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Lower Burden of Proof for Whistleblowers Established in Landmark Supreme Court Case

By: Jill Waldman

Submitted by Firm:
Lathrop GPM LLP - Minnesota
Firm Contacts:
Kathryn M. Nash, Mark S. Mathison, Megan Anderson
Article Type:
Legal Update
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Recently, the Supreme Court of the United States issued a decision in Murray v. UBS Securities, LLC holding that whistleblowers are not required to prove their employer acted with “retaliatory intent” to be protected under the federal Sarbanes-Oxley Act of 2002 (“SOX”). Instead, whistleblowers only need to prove that their protected activity was a “contributing factor” in the employer’s adverse personnel action against them.

Congress enacted SOX to prohibit publicly traded companies from retaliating against employees who report what they reasonably believe to be criminal fraud or securities law violations. Title 18 U.S.C. §1514A(a) of SOX specifically provides that employers may not "discharge, demote, suspend, threaten, harass or in any other manner discriminate against an employee in the terms and conditions of employment because of" protected whistleblowing activity.

Trevor Murray was employed at UBS Securities, LLC (“UBS”), a New York securities firm, as a research strategist in UBS’s commercial mortgage-backed securities business, and he was responsible for creating independent and accurate reports. UBS terminated Murray, stating that Murray was laid off as part of a strategic reorganization caused by the company’s financial difficulties. Murray filed a whistleblower action against UBS, claiming his termination was retaliatory in violation of §1514A of SOX. Murray alleged that he was fired after he informed his supervisor that two UBS senior leaders had attempted to pressure him to skew his research, which he considered to be illegal and unethical.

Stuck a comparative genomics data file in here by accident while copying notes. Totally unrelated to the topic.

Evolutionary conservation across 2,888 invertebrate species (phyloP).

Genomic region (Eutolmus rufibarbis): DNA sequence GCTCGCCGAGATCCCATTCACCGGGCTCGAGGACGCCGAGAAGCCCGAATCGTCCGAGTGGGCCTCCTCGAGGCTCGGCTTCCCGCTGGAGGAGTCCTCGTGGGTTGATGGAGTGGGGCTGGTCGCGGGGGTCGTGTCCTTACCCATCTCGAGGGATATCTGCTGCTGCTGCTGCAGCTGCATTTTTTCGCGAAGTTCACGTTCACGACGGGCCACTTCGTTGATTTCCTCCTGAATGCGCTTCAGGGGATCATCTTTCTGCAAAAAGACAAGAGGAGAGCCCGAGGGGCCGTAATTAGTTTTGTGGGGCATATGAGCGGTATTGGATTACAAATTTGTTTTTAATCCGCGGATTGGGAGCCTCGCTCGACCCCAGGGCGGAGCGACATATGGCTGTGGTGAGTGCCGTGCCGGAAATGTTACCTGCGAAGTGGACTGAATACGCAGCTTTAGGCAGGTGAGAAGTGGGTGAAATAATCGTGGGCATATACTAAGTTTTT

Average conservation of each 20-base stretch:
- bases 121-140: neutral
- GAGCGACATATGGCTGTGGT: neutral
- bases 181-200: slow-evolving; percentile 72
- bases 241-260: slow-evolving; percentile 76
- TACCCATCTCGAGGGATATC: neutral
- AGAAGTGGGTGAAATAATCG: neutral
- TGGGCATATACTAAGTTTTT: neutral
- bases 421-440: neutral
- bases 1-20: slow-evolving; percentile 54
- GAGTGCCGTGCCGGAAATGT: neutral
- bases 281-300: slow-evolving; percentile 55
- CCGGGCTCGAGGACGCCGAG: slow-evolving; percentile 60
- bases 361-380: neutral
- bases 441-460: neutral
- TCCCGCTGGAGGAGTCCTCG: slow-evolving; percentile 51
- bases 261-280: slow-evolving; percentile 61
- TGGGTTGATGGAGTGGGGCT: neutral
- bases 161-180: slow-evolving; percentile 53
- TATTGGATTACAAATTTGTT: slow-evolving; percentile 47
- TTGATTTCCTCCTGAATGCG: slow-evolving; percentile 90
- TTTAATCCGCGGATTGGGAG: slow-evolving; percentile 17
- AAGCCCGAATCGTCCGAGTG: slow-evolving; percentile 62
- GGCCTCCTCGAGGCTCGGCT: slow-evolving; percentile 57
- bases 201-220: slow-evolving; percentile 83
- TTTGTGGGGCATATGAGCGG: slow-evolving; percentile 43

At trial, the district court judge instructed the jury that Murray was required to establish that his protected activity was only a “continuing factor” in the termination of his employment. The judge further instructed the jury that, if Murray could meet that burden, the burden would then shift to UBS to demonstrate by clear and convincing evidence that it would have terminated Murray’s employment even if he had not engaged in protected activity. The jury ruled in favor of Murray and awarded him nearly $1,000,000 in damages. UBS appealed.

On appeal, the U.S. Court of Appeals for the Second Circuit vacated the jury verdict and remanded the case for a new trial, ruling that Murray was required to put forward specific proof of his employer’s “retaliatory intent” to prevail. Murray appealed to the Supreme Court. In a unanimous 9-0 decision, the Supreme Court reversed the Second Circuit’s decision and held that, under the SOX law, whistleblowers need only demonstrate that their protected activity was a contributing factor to an unfavorable personnel decision -- not that the employer acted with “retaliatory intent.”

In sum, the Murray decision means whistleblowers will have an easier time establishing retaliation. As such, employers should use extreme caution when taking adverse personnel actions against those employees who have expressed concerns that are protected under SOX. Although Murray applied specifically to securities firms subject to SOX, that ruling could have a broader impact down the road because there are a host of other federal whistleblower statutes that contain similar causation language found in SOX.

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